There are certain products that I believe can’t be reviewed properly in a month, and the LaCie Rugged Raid Thunderbolt 4TB drive is one of them. Sometimes drives fail after a while, sometimes they start to slow down, and sometimes they can really put a damper on the needs of a photographer. For years though, LaCie drives have been very popular with many photographers and they continue to be. Considering that many of us are Apple users too, you’ve got access to something as awesome as Thunderbolt. LaCie’s Rugged RAID Thunderbolt 4TB hard drive has been around for a while, and if you’re a power user and use a Mac, you’ll want to grab this one.
Don’t forget about our Kickstarter Campaign!
Bored with your current photo filters? MacPhun just released 30 free ones if you’re a user of the Photos application for Mac. It’s called Filters for Photos; and it allows you to not only apply different filters but also lets you do it in selective amounts, fine tune them, selectively apply them in certain areas, etc.
Granted it’s not necessarily for the Lightroom crowd–though it would be amazing as either a Lightroom Plugin or on the iPhone. Either way, it’s fun just to experiment in your JPEGs if you’re bored this weekend.
The iPhone is of course the world’s most popular camera, but it’s also been used for professional applications when it comes to photography. According to the Cult of Mac, it’s probably going to get even better. A variant of what is said to be the iPhone 7 is rumored to use a LinX camera system which offers a big solution to an even bigger problem for many mobile shooters: the lack of a working aperture.
The solution offered by the LinX camera system isn’t one with a sensor and a lens with a variable aperture. Instead, LinX puts multiple smaller sensors right next to each other. Each sensor has a different lens with a different aperture. So essentially, you’re choosing which sensor and aperture to use by literally choosing a segment of the camera to utilize.
The iPhone surely is the most popular camera in the world, but Apple CEO TIm Cook just proved that it’s very capable of taking a terrible photo. Digital Trends reports that Tim tweeted an image recently from his phone trying to get into the conversation about the Super Bowl. But the image was super blurry due to camera shake. While camera shake can sometimes create happy accidents, this didn’t. Tim was probably a bit intoxicated and when very much in the moment, so he most likely didn’t even realize the camera shake.
Flickr released information about the site in their year in review infographic published today, and while it’s always been evident that there are loads of great photographers on there, it’s also evident that it’s just a dumping ground for the iPhone. Apple remains at the top of the most used cameras with of course the iPhone 6 taking the lead, but even beating out the Samsung Galaxy lineup are Canon DSLRs. While the Rebel series used to be the most popular, the most used dedicated camera on Flickr right now is the Canon 5D Mk III–which is also enjoying a bit of a discount for the holidays. What this means is one of two things: that many people are trying to move up to full frame or there are lots of really serious photographers on Flickr conflicting with all the iPhone folks.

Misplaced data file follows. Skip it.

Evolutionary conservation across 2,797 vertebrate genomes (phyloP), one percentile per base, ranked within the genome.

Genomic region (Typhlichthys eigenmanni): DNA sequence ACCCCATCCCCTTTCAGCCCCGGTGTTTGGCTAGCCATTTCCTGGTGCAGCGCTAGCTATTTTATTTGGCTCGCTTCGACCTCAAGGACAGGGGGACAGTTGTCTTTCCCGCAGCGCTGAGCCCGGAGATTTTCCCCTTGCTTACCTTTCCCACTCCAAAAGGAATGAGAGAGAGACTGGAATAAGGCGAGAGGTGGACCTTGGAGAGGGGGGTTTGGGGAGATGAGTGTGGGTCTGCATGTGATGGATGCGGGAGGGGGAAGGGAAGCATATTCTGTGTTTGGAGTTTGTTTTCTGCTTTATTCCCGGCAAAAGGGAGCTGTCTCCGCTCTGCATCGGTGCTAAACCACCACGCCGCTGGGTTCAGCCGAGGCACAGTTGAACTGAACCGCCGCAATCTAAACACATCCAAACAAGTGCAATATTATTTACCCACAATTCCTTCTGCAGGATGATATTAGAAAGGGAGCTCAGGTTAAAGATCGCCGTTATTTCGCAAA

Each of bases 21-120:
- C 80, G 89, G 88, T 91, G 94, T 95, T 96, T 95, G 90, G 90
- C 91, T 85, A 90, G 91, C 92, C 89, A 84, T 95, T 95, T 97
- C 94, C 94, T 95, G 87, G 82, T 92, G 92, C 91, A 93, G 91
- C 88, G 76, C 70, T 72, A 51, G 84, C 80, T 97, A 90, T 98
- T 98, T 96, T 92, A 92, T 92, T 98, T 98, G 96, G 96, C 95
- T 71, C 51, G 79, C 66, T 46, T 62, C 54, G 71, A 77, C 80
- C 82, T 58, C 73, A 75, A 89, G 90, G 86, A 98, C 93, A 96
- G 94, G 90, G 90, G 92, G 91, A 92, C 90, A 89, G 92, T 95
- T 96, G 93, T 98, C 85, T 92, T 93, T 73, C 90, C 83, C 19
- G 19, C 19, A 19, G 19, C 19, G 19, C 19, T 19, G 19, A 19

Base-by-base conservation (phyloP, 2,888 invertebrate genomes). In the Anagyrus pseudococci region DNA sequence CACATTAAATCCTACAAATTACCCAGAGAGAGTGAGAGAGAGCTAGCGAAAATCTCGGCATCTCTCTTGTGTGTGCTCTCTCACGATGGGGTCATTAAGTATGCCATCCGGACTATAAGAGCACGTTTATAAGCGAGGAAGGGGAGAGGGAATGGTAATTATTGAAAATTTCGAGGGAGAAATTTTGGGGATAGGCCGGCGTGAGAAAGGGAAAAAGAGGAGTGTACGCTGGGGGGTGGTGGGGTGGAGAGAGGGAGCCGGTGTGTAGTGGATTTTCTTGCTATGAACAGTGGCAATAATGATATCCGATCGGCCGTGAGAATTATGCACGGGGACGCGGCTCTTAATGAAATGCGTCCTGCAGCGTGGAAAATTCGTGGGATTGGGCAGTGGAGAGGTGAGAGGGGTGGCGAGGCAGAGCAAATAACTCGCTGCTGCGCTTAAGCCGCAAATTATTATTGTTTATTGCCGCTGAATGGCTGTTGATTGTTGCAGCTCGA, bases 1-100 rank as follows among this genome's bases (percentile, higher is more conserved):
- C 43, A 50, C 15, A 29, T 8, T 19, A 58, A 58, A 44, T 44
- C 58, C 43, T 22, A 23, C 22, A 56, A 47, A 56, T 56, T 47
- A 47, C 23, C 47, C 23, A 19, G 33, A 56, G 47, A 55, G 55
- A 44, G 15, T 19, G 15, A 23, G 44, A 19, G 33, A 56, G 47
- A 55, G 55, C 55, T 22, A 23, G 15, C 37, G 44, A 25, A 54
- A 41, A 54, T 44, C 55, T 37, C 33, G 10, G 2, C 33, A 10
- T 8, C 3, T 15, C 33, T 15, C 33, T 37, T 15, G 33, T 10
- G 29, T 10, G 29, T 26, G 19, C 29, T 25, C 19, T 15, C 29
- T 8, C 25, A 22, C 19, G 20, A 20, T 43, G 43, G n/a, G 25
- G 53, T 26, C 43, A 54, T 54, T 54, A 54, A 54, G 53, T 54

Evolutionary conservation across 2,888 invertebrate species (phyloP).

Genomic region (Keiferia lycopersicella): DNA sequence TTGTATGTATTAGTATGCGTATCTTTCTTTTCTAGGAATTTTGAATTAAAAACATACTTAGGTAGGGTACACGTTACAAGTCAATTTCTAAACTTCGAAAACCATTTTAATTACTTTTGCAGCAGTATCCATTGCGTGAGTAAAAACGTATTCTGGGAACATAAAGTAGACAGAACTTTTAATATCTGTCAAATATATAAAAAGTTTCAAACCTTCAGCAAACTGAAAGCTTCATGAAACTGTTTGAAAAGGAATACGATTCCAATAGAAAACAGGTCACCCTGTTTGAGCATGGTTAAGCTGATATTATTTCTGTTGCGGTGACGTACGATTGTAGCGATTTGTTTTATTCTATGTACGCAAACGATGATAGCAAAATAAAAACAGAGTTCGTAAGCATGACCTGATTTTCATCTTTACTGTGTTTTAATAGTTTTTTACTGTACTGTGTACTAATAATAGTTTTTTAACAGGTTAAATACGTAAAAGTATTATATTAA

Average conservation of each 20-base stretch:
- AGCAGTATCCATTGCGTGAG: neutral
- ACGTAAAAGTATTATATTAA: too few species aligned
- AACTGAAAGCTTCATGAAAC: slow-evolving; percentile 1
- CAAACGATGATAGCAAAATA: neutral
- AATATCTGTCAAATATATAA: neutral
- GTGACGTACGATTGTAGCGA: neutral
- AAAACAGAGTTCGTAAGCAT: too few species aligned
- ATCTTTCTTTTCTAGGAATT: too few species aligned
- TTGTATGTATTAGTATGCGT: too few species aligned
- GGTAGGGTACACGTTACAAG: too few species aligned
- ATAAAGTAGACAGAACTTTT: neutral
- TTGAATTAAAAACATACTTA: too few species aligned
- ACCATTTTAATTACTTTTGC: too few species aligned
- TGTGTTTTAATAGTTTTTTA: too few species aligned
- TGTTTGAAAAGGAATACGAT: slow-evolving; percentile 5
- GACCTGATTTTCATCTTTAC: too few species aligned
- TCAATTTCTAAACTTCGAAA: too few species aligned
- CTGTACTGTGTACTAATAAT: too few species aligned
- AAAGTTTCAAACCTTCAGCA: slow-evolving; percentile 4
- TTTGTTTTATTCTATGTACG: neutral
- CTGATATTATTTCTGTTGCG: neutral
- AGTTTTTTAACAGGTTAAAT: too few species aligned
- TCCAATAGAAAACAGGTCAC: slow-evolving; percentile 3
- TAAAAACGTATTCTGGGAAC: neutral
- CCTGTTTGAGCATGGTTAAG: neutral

Next up are the Samsung Galaxy phones and after that the Nikon D7000 takes the lead, which is an older camera but still an incredible one that everyone raved about on its release.
For a while, the only mobile device app of any sort that could edit RAW images was Adobe Lightroom Mobile–and even then it could only edit RAW DNG files while other files synced from Lightroom desktop were really only the smart previews. But Google recently announced that Snapseed can now edit RAW files–and like Adobe, that RAW editing ability is being confined to only DNG RAW files for the moment.
Big news, right? Cool news, right?
Here’s the problem.
Today, Apple announced their brand new Apple iPhone 6s and iPhone 6s Plus. For photographers, it boasts a new cameras.
The new camera is a 12MP iSight camera has 50% more focus pixels and pixels overall from its predecessor. Apple has moved the photodiodes directly onto the sensor and promises that even better photos can be taken. They’re also touting better skin tones, depth of field and less image noise.
More details are after the jump.
Flickr has evolved over the years. As a place that used to be for serious photographers, it still is in some ways but it has evolved into something much different to also appeal to the mobile photographer enthusiast community. Explore Flickr and you’ll find what remains of a couple of very hardcore groups as well as loads of random, but very good images. Then consider the fact that the most popular cameras in the community are Apple and Samsung phones. After this, you’ll find traditional DSLRs from Canon and Nikon then come Sony mobile phones. Then add in the variable of the community’s most popular tags.
So what does this mean for the community and how it has changed?